For the Reds and Cincinnati, it's another chance to show that Major League Baseball's efforts to promote civil-rights awareness has their support.
"Cincinnati has a rich history, a rich baseball history, and has played a significant role in our country's journey toward civil equality," Reds president and CEO Bob Castellini said as he welcomed attendees to Friday's roundtable discussion at the National Underground Railroad Freedom Center.
The roundtable, which featured Cincinnati baseball icons Joe Morgan and Barry Larkin and included an appearance by Hank Aaron, was the first event of the weekend, a 90-minute discussion about civil rights held at a museum honoring one of the key elements of the evolution of African-American rights.
When the events start up again Saturday, children will be a big part of the theme. Free and open to the public, the MLB Wanna Play event will be held at Fountain Square from 12-7 p.m., with Reds players Brandon Phillips and Joey Votto conducting a baseball skills demonstration from 2-2:30 p.m. and participating in a Q&A from 2:30-3 p.m. that will also feature MLB Network analysts Harold Reynolds and Larkin, as well as Cardinals infielder Felipe Lopez, teen saxophonist BK Jackson and Capt. Josh Holden, a West Point graduate and former Reds Minor Leaguer.
At 5 p.m., more than 2,000 children, coaches and community partners will take part in the Delta Youth Baseball March from Fountain Square to Great American Ball Park -- a highlight of last year's event for Jimmie Lee Solomon, MLB's executive vice president of baseball operations.
"One of the great things about Cincinnati is the close proximity of the facilities we can use," said Solomon. "Having Fountain Square right there and the kids marching down was one of the most beautiful things I have ever seen."
At noon, three icons will be honored in what should be moving presentations during the sold-out MLB Beacon Awards Luncheon at the Duke Energy Center.
The Beacon Awards recognize individuals "whose lives are emblematic of the spirit of the Civil Rights Movement." The MLB Beacon of Life Award will be presented to Hall of Famer Willie Mays. Mays will get his award from the Rev. Bill Greason, who was a teammate of Mays' in 1948 with Birmingham of the Negro Leagues.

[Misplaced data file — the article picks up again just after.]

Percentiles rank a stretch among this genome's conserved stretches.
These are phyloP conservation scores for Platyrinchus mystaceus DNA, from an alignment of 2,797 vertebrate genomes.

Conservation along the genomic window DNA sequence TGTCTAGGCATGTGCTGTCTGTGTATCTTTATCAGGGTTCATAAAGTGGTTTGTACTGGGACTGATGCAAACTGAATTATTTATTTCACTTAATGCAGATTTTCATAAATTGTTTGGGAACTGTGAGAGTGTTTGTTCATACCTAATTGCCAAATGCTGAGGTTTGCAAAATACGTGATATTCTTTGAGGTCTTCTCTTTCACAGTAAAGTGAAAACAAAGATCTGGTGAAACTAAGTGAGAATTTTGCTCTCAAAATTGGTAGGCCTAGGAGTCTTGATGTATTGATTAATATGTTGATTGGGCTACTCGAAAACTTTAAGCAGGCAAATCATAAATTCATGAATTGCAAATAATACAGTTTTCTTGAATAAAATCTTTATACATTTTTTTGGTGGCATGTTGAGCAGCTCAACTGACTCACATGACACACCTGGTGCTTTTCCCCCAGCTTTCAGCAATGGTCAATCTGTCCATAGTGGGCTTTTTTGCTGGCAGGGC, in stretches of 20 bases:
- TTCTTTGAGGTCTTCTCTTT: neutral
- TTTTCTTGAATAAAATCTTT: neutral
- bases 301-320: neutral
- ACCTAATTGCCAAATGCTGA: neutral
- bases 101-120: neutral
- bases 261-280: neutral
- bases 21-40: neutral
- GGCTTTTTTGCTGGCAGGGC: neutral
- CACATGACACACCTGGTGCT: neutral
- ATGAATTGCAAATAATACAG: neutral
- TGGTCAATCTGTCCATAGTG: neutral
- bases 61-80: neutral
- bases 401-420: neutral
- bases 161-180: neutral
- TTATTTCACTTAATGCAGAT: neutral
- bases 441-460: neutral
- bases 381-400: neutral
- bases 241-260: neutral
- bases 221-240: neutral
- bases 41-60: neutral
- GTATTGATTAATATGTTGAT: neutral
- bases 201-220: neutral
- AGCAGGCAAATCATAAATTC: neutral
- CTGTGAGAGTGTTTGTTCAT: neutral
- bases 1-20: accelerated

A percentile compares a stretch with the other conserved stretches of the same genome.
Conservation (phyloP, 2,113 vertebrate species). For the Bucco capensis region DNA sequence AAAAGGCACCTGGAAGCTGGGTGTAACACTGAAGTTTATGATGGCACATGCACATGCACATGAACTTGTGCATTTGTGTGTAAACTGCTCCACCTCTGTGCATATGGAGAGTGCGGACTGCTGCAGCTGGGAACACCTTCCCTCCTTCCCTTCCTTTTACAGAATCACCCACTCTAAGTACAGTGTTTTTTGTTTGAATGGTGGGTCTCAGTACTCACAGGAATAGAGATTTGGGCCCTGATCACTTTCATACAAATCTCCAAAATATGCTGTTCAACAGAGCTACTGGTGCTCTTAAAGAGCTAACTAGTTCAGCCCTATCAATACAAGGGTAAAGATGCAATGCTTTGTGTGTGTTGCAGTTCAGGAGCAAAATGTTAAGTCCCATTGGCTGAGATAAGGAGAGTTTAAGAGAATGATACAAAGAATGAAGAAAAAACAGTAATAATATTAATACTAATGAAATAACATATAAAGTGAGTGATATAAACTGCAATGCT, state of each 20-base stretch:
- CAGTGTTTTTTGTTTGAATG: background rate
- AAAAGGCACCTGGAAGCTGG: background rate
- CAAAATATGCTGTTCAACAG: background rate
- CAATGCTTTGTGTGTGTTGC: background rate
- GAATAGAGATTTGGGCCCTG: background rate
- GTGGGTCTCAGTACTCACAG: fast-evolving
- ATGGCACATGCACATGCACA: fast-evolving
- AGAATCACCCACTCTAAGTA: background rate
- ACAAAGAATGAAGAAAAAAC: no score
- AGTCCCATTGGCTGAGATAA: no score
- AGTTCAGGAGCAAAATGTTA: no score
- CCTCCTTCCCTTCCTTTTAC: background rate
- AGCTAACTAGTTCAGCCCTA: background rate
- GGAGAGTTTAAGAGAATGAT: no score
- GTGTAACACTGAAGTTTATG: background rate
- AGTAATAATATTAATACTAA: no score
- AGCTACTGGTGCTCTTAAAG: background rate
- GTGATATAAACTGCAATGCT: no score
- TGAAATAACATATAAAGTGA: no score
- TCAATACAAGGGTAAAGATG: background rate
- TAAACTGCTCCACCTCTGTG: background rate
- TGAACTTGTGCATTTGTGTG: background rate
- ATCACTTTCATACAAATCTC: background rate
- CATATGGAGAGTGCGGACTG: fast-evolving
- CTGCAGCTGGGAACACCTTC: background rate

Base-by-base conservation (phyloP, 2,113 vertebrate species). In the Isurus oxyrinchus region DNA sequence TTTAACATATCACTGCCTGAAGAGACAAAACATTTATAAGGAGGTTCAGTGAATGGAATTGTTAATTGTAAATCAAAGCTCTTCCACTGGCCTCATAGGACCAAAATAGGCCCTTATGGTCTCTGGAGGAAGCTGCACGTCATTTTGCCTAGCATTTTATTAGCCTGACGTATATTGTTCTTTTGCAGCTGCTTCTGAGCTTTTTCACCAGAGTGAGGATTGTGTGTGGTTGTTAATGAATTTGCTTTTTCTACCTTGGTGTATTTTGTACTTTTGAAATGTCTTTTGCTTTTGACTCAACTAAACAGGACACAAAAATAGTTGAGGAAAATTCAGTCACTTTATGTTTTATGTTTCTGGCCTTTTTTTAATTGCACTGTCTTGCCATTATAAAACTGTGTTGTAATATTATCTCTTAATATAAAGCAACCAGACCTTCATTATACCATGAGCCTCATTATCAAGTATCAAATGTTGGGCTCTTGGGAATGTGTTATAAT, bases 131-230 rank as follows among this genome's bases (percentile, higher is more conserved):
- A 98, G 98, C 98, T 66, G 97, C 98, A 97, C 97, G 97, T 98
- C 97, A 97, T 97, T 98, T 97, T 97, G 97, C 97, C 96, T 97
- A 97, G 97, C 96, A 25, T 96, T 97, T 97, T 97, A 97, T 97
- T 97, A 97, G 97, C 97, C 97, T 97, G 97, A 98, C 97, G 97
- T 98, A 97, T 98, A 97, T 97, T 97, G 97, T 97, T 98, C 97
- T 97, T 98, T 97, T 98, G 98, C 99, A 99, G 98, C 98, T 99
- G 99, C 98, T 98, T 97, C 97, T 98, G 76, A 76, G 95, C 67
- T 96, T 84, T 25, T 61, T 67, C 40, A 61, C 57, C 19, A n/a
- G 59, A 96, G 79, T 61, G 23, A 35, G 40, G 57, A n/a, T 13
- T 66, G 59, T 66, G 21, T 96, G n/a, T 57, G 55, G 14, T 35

The MLB Beacon of Change Award will go to tennis legend and equality pioneer Billie Jean King, who spent her career trying to put women's sports on the same level as men's athletics. Presenting King's award will be boxer Laila Ali, the daughter of legendary boxing great Muhammad Ali.
Entertainer and activist Harry Belafonte will receive the MLB Beacon of Hope Award from congressman John Lewis, who was a leader in the Civil Rights Movement.
The luncheon will be hosted by ESPN anchor Sage Steele with former Atlanta mayor, congressman and United States ambassador to the United Nations Andrew Young scheduled to deliver the keynote address. Grammy Award winning singer Roberta Flack will be performing.
There will also be a special tribute to the members of the sit-in at the Greensboro, N.C., Woolworth lunch counter in 1960. Proceeds from the MLB Beacon Awards Luncheon will benefit the Reds Community Fund, National Underground Railroad Freedom Center and Major League Baseball Urban Youth Foundation.
Other events scheduled for the weekend:
Author James Hirsch will have a presentation highlighting the career of Mays from 4-6 p.m. at the Reds Hall of Fame. Hirsch wrote the bestselling biography, "Willie Mays: The Life, The Legend."
Harmon, the Reds' first African-American player, and author Marty Pieratt will sign copies of a new book called "First Black Red," from 4:30-6 p.m. at the Hall of Fame.
Before the start of the Reds-Cardinals game, fans will get to see the three Beacon Award winners be recognized. Hall of Famer Ernie Banks will throw out the ceremonial first pitch, and Flack will sing John Lennon's "Imagine." Recording artist Jeffrey Osborne will perform the National Anthem, and the U.S. Army Golden Knights will perform an aerial demonstration.
From 11:30 a.m.-1 p.m. before Sunday afternoon's series finale, fans who go to the Reds Hall of Fame can meet with veterans of the Negro Leagues and get autographs.
And for the 1:10 p.m. game, the first 10,000 kids, 14 and younger, will receive a Phillips kids mesh jersey.
If last year is any barometer, the players will be on the top step of their respective dugouts watching the festivities. That's exactly what the Reds and White Sox did for the 2009 Civil Rights Game.
"I think anything that reminds people of history -- and especially critical history -- is very healthy," Cardinals manager Tony La Russa said. "A lot of guys, they grow up now and I asked them if they knew who Maury Wills was. No, they didn't. Anything you can do to remind them not to make light of it, but the Civil Rights Game is a real good message to send from Major League Baseball."